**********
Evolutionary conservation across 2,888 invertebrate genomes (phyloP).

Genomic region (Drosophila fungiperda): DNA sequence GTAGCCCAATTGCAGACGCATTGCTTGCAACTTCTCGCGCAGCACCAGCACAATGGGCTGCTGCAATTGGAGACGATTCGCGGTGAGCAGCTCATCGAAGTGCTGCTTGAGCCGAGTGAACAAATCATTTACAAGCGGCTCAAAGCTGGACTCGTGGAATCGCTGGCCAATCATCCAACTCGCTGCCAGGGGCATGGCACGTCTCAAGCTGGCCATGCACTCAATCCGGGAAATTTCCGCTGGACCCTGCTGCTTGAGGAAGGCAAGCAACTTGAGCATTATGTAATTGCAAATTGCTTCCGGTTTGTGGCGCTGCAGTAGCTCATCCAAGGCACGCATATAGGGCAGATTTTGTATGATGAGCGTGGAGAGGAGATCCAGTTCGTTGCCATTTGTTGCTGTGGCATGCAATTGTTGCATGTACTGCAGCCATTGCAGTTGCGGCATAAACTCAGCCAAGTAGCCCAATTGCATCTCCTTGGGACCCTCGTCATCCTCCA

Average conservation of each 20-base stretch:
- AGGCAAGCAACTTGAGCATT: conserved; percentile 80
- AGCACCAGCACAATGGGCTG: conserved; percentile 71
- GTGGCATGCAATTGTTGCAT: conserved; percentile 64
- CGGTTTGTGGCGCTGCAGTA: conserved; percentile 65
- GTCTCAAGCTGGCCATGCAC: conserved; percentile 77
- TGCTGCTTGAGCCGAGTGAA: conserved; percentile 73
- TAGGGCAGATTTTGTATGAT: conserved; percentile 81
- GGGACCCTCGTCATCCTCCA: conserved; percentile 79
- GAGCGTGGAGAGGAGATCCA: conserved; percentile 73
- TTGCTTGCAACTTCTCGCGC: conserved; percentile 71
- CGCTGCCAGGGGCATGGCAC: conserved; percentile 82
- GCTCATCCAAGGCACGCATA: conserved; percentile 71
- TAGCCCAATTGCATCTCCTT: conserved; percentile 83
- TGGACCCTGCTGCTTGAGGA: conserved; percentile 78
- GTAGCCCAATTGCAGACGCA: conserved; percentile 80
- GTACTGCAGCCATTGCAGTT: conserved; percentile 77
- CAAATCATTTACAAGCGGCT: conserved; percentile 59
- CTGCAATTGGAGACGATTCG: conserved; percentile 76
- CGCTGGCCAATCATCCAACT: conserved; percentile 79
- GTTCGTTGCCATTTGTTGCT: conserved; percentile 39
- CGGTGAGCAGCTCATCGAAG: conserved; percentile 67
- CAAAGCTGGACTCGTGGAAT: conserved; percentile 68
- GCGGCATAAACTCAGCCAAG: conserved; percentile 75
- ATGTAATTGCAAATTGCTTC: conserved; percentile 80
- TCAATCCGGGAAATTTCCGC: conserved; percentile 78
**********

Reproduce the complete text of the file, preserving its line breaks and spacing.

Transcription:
Evolutionary conservation across 2,888 invertebrate genomes (phyloP).

Genomic region (Drosophila fungiperda): DNA sequence GTAGCCCAATTGCAGACGCATTGCTTGCAACTTCTCGCGCAGCACCAGCACAATGGGCTGCTGCAATTGGAGACGATTCGCGGTGAGCAGCTCATCGAAGTGCTGCTTGAGCCGAGTGAACAAATCATTTACAAGCGGCTCAAAGCTGGACTCGTGGAATCGCTGGCCAATCATCCAACTCGCTGCCAGGGGCATGGCACGTCTCAAGCTGGCCATGCACTCAATCCGGGAAATTTCCGCTGGACCCTGCTGCTTGAGGAAGGCAAGCAACTTGAGCATTATGTAATTGCAAATTGCTTCCGGTTTGTGGCGCTGCAGTAGCTCATCCAAGGCACGCATATAGGGCAGATTTTGTATGATGAGCGTGGAGAGGAGATCCAGTTCGTTGCCATTTGTTGCTGTGGCATGCAATTGTTGCATGTACTGCAGCCATTGCAGTTGCGGCATAAACTCAGCCAAGTAGCCCAATTGCATCTCCTTGGGACCCTCGTCATCCTCCA

Average conservation of each 20-base stretch:
- AGGCAAGCAACTTGAGCATT: conserved; percentile 80
- AGCACCAGCACAATGGGCTG: conserved; percentile 71
- GTGGCATGCAATTGTTGCAT: conserved; percentile 64
- CGGTTTGTGGCGCTGCAGTA: conserved; percentile 65
- GTCTCAAGCTGGCCATGCAC: conserved; percentile 77
- TGCTGCTTGAGCCGAGTGAA: conserved; percentile 73
- TAGGGCAGATTTTGTATGAT: conserved; percentile 81
- GGGACCCTCGTCATCCTCCA: conserved; percentile 79
- GAGCGTGGAGAGGAGATCCA: conserved; percentile 73
- TTGCTTGCAACTTCTCGCGC: conserved; percentile 71
- CGCTGCCAGGGGCATGGCAC: conserved; percentile 82
- GCTCATCCAAGGCACGCATA: conserved; percentile 71
- TAGCCCAATTGCATCTCCTT: conserved; percentile 83
- TGGACCCTGCTGCTTGAGGA: conserved; percentile 78
- GTAGCCCAATTGCAGACGCA: conserved; percentile 80
- GTACTGCAGCCATTGCAGTT: conserved; percentile 77
- CAAATCATTTACAAGCGGCT: conserved; percentile 59
- CTGCAATTGGAGACGATTCG: conserved; percentile 76
- CGCTGGCCAATCATCCAACT: conserved; percentile 79
- GTTCGTTGCCATTTGTTGCT: conserved; percentile 39
- CGGTGAGCAGCTCATCGAAG: conserved; percentile 67
- CAAAGCTGGACTCGTGGAAT: conserved; percentile 68
- GCGGCATAAACTCAGCCAAG: conserved; percentile 75
- ATGTAATTGCAAATTGCTTC: conserved; percentile 80
- TCAATCCGGGAAATTTCCGC: conserved; percentile 78